Good morning Coug Nation. Longball here, and it’s time for me to check in.
Whew, was that one of the craziest months in the history of Cougar sports, or what? From being unceremoniously dumped by our super sexy basketball coach, to charging into 2nd place in the PAC-10 baseball standings, then almost losing home Apple Cups for the next 6 years, then getting the apple Cup back, then the talk of getting kicked out of the PAC- 10 (WTF?), then securing a humdinger of a basketball recruiting class that has visions of rafter banners dancing in our heads… it has been the Montezuma’s Revenge of emotional roller coasters. So as the 2009 school year draws to a close, where do we stand? From where I’m sitting the dust has yet to settle on what may be one of the most interesting eras in Cougar sports history. Lets take it sport by sport…
The month began with the news that Tony Bennett was leaving us… for Virginia. Huh? Really? I was absolutely floored. It HAD to be an April Fool’s joke and I read the now infamous 5 pillars over and over to reassure myself that it was just not possible.
As it turned out the 5 pillars were a total load of bull and our handsome prince rode off to a much richer kingdom. My family and friends witnessed what can only be described as a full on emotional breakdown by yours truly.
Why the breakdown? A little background; One of the most scarring moments of my youth was the departure of Kelvin Sampson, who took the high flying sophomore-to-be Nate Erdmann and super recruit Ernie Abercrombie to Oklahoma with him. It was devastating, and the beginning of our descent into the bottomless pit the Bennett family eventually dug us out of. It would be difficult to exaggerate how close my friends and I were to those Sampson era teams. We were in the first few rows for EVERY game. We played pickup games with the Coug players up at the gyms (this was before the new Rec Center). In our high school AV class we made “I Want to be Like Ike” t-shirts for Ike Fontaine and wore them to every game. We were practically married to cougar hoops. I can’t say for sure if any of us cried when Sampson left, but I also can’t say that we didn’t.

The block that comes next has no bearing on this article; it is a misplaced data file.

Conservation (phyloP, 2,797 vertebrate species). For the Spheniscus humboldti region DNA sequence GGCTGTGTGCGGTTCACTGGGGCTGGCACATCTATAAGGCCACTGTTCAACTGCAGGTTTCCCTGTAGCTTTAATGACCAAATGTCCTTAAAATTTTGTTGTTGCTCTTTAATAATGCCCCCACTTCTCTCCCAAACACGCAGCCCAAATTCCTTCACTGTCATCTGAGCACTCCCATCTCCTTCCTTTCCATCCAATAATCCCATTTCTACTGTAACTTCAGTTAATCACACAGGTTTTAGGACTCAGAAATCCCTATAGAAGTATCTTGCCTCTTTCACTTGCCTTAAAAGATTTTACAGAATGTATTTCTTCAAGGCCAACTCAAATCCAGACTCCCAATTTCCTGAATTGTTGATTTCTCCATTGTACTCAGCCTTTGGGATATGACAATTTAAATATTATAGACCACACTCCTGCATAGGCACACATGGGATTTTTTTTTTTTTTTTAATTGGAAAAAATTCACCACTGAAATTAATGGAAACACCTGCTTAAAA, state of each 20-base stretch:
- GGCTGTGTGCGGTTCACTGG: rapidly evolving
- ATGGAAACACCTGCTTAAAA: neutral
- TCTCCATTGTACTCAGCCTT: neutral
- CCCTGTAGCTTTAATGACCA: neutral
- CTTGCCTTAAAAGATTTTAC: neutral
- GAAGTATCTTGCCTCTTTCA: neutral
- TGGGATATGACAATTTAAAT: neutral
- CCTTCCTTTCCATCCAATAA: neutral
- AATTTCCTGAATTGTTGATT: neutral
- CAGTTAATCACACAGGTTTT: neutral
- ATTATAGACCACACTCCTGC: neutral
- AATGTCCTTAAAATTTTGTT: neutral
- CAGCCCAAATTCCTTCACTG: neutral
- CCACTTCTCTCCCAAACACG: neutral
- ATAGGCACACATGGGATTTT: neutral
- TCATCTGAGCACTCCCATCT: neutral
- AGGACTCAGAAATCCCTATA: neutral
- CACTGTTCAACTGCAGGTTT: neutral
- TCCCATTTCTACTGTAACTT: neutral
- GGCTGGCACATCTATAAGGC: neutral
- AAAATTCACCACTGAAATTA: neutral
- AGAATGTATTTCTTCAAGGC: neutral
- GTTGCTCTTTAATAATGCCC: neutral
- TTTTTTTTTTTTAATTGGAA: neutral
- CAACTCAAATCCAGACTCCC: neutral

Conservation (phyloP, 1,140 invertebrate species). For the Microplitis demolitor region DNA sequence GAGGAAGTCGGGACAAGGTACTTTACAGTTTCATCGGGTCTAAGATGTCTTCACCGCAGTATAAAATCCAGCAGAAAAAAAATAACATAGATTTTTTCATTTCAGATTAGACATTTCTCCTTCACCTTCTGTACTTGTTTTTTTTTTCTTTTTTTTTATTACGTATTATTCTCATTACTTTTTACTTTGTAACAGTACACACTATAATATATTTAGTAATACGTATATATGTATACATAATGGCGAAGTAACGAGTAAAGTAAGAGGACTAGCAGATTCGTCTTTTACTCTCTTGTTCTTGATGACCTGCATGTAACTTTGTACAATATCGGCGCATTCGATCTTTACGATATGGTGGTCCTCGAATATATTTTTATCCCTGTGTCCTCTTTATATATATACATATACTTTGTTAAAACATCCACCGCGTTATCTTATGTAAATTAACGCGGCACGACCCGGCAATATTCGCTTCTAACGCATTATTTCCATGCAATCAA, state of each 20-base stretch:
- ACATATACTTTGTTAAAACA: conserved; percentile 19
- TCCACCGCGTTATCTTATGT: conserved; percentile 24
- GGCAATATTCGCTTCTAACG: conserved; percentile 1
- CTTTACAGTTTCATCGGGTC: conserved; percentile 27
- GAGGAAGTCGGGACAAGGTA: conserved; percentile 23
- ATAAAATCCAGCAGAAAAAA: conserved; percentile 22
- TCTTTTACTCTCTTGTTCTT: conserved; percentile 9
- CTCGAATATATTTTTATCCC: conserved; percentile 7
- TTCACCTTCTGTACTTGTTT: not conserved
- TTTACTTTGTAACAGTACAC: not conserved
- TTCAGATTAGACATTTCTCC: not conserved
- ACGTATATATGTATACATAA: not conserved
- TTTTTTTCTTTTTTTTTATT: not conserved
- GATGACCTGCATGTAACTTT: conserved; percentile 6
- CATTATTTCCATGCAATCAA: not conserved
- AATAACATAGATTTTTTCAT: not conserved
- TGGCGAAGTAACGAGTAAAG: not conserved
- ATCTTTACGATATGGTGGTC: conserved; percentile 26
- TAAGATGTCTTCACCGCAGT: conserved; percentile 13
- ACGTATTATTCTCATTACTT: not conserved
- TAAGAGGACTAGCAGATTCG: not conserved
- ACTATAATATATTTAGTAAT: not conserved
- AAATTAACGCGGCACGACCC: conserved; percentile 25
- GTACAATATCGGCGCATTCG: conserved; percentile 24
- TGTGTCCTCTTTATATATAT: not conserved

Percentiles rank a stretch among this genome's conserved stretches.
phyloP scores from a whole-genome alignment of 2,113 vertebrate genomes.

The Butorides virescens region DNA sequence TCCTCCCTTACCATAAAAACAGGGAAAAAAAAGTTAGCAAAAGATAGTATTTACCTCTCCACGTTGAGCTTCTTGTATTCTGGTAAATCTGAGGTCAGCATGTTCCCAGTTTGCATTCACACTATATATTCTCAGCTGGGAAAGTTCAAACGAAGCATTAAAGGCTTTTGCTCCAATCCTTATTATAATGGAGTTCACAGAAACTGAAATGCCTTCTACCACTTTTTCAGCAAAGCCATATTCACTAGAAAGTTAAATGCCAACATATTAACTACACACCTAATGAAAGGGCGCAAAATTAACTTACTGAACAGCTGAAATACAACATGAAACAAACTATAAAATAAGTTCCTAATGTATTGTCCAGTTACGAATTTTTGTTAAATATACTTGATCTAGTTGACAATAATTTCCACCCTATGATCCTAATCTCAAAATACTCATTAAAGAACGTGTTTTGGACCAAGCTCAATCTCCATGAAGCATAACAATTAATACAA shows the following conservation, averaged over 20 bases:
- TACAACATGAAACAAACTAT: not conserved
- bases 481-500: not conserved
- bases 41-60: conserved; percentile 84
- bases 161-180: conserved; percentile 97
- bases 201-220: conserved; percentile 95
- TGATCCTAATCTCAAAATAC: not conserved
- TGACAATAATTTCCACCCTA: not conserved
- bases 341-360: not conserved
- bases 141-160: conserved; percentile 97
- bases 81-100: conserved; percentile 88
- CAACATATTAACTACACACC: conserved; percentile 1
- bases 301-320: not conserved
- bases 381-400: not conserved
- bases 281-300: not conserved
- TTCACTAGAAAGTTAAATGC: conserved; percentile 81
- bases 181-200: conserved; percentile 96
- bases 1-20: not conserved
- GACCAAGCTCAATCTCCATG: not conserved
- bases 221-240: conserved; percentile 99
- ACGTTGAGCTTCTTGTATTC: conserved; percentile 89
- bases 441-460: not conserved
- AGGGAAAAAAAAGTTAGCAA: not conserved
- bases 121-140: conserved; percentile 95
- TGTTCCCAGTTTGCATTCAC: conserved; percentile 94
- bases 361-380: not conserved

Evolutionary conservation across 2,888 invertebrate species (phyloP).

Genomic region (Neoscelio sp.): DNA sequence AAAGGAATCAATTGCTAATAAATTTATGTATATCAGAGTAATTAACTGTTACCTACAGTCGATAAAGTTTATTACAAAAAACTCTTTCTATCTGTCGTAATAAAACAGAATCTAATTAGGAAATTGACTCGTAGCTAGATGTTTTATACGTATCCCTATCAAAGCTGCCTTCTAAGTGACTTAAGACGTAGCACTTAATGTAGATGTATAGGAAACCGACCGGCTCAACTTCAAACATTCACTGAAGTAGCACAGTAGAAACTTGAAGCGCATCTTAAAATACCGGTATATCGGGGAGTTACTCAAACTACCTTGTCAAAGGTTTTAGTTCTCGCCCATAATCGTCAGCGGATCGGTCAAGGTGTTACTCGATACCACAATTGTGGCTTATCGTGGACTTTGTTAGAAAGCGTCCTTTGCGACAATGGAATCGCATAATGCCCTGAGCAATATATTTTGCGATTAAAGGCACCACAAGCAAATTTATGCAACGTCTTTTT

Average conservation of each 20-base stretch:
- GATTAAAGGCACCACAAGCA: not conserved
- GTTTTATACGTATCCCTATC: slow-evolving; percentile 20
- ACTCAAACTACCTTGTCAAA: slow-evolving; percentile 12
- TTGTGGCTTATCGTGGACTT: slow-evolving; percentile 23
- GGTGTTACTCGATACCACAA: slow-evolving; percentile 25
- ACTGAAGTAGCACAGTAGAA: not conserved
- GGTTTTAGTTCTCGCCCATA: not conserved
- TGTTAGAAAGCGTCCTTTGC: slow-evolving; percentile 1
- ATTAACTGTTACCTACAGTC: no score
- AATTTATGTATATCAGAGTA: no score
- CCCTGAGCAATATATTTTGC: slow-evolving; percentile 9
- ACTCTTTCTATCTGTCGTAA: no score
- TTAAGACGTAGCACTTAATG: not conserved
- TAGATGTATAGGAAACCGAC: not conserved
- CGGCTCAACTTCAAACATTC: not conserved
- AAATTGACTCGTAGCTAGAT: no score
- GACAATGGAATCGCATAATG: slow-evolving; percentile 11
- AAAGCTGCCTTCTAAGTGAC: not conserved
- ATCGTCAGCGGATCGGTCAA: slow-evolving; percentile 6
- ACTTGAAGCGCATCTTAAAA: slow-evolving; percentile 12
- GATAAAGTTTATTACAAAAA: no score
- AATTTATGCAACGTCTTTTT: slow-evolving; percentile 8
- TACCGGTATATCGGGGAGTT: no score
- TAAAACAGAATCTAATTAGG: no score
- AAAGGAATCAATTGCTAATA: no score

Fast forward to April, 2009… As the Bennett news broke I waited for the cascade of bad news that would surely follow. Players would transfer, recruits would de-commit, we would hire some nobody from nowhere… I knew the drill. But something entirely different happened. It turned out our AD had a strong connection to the wiz who had been surprising everybody at Portland State the last 2 years. Ken Bone came on board and from that point on it has been all good news.
Not only did we keep all our critical recruits, we added a stand out point guard who was being recruited by, wait for it… Oregon, UCLA and MEMPHIS!! We also retained an assistant, Ben Johnson, whose leadership has been one of the cornerstones of our recent success. By all measures our hoops program is actually in better shape today than it was on April 1. Amazing.
While it remains to be seen what a team composed almost entirely of freshmen and sophomores can do in the PAC-10 next year, all indications point to an upward trajectory for Coug hoops in the coming years.
On the gridiron we are still deep in the midst of a major rebuilding effort. Literally every level of our program is being rebuilt, from the culture in the locker room, to the bodies on the field, and of course the field itself as we scratch and claw our way towards the remaining two phases of the stadium upgrade in the middle of a global economic meltdown.
As our boys were grinding their way through Spring camp we were blind sided by news that the Apple Cup, or as some know it “the only game that really matters”, was going to be moved to Seattle full time. Like most of you I received this news with a combination of dizziness, nausea and that strange discomforting sensation that shoots up your spine and is distributed to all your organs like a million white hot pokers when you get kicked in the balls. Then, I read about why we were doing this. We were poor. Poor like the stories our grandparents tell us about walking 15 miles to school in a blizzard with burlap sacks for shoes and a baked potato in their pocket to keep their hands warm and then eat for lunch. If the PAC-10 was an elementary school classroom we would be THAT kid. You know the one… sitting in the back, with hand-me-down everything, dirt on his face, trying to cheat off Stanford’s test. Just like “That Kid”, we seemed destined for expulsion.